The answers to those questions and many others should be the foundation upon which you build your resume and brand yourself for new professional opportunities.
While there's no formula or single template to use in crafting an HR resume, there are certain guidelines that will help you write, format and design a resume that will showcase your greatest talents, accomplishments and value to a potential new employer. These seven "rules of the resume road" are applicable to all HR
Use a Well-Branded Headline
Of course, your resume will start with your name and contact information (phone number and live links to both your e-mail address and LinkedIn profile) prominently positioned at the top of the page. Immediately following that, include a headline statement that tells readers “who” you are professionally in regard to your current career objective. With just a quick glance, readers instantly recognize that you’re an HR generalist, an employee and benefits specialist, or a senior HR and organizational development executive.
Your headline statement replaces the now outdated “Career Summary” or “Professional Profile” heading that you may have used in the past to begin the summary section of your resume. Those headings don’t communicate any information, while your headline instantly does.
After you’ve written your headline, think about adding one or two subheadings to further define your expertise. Do you have an industry specialization? Any distinguishing credentials? Experience with a hot-button HR issue? With just a few words, you can quickly convey relevant and valuable information about yourself that will set you apart from other candidates.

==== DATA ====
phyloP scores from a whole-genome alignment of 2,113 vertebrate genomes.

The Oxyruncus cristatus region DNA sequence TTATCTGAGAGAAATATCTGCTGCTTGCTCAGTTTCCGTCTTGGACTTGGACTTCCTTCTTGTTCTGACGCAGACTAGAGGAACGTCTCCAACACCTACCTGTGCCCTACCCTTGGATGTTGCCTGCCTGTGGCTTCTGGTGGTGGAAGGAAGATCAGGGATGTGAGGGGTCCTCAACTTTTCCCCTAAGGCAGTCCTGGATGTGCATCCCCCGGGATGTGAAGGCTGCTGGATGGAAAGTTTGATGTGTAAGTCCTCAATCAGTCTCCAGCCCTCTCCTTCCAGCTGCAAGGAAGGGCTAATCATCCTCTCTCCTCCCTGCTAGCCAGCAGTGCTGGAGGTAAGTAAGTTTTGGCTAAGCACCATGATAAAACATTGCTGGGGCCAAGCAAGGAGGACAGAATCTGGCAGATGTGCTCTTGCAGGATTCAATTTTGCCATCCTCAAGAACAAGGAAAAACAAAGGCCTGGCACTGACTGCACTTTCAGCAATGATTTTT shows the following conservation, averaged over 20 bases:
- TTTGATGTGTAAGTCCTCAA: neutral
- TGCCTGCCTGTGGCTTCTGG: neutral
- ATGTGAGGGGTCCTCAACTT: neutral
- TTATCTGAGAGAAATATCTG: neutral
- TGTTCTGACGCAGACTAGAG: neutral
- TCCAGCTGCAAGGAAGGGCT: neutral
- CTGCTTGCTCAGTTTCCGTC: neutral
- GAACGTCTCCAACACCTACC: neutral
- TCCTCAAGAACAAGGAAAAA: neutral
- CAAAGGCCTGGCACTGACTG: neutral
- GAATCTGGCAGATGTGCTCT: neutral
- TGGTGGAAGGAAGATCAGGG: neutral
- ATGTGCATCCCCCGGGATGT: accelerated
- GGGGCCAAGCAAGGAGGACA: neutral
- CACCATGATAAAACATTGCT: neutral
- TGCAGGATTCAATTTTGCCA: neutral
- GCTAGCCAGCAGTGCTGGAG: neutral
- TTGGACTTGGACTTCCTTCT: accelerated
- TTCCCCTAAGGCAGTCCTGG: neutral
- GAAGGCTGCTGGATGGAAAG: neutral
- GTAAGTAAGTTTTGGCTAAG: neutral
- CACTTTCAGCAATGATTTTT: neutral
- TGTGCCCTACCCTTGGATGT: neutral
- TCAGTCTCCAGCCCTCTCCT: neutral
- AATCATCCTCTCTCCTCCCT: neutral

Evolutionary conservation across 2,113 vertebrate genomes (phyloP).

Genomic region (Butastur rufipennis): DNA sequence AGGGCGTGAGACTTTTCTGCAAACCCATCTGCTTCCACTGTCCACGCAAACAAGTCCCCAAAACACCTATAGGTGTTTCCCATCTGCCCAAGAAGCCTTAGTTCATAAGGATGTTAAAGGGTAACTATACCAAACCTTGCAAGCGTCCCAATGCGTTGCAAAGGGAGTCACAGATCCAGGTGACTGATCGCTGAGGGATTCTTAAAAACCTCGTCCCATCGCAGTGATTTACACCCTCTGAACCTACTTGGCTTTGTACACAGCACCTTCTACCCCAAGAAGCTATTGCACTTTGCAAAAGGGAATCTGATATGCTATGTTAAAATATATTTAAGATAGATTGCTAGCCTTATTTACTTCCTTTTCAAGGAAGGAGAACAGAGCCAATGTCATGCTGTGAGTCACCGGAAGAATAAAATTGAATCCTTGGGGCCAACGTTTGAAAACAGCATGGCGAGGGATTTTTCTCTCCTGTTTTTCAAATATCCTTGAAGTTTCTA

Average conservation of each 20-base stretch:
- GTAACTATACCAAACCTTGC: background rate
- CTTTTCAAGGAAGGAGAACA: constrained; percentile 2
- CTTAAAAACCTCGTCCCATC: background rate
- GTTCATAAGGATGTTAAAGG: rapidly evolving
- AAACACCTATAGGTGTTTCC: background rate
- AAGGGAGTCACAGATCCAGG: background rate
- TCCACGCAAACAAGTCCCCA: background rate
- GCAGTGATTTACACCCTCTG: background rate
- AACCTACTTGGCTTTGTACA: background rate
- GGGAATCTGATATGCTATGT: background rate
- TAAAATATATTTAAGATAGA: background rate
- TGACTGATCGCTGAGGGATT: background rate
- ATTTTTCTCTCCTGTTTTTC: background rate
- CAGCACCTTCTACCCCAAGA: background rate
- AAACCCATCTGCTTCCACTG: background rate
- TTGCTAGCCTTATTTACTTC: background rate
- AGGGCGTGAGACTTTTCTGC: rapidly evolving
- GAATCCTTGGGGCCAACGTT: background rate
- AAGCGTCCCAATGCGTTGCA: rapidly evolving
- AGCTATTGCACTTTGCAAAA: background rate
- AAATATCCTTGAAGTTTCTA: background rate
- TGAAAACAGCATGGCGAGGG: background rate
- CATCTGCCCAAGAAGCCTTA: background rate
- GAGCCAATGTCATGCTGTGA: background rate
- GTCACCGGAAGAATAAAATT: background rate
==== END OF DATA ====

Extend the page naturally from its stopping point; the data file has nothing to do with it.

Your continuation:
In the two sample resumes that accompany this article, you’ll immediately notice the relevant headlines: “Human Resources Manager” for Leslie Grant, followed by three short, bulleted statements that summarize her key areas of expertise. (The resumes are both linked to each person’s name, and appear at the end of the article.)
For Loretta Danielson, we’ve used a three-line headline. The first line, “Human Resources Director,” positions her for the level of job she’s targeting; the second line communicates the breadth of her experience, from startups to high-growth organizations; and the third line, “Positioning HR as a Business Partner for Excellence,” is what we refer to as a branding statement, her unique value proposition.
One word of caution about headlines—and, in fact, about everything that you include in your resume. Be certain that what you are highlighting matches not only what you’ve done in the past but also what you want to do in the future. This is extremely important because you want readers to perceive you as a qualified and experienced candidate for the positions you’re currently targeting.
If you have extensive experience managing compensation and benefits, for example, but you don’t want that to be a major part of your next job, don’t highlight it with a headline. You can mention it as appropriate in the experience section, but don’t make the mistake of drawing attention to something you don’t want readers to focus on. Be selective and be strategic.
Share Details About the Organizations Where You’ve Worked
Help your readers understand the depth and breadth of your experience by providing details about the organizations where you’ve worked. You can cite the number of employees, the number of locations, the total annual company revenue, the specific business or industry, and other details that will give readers a frame of reference.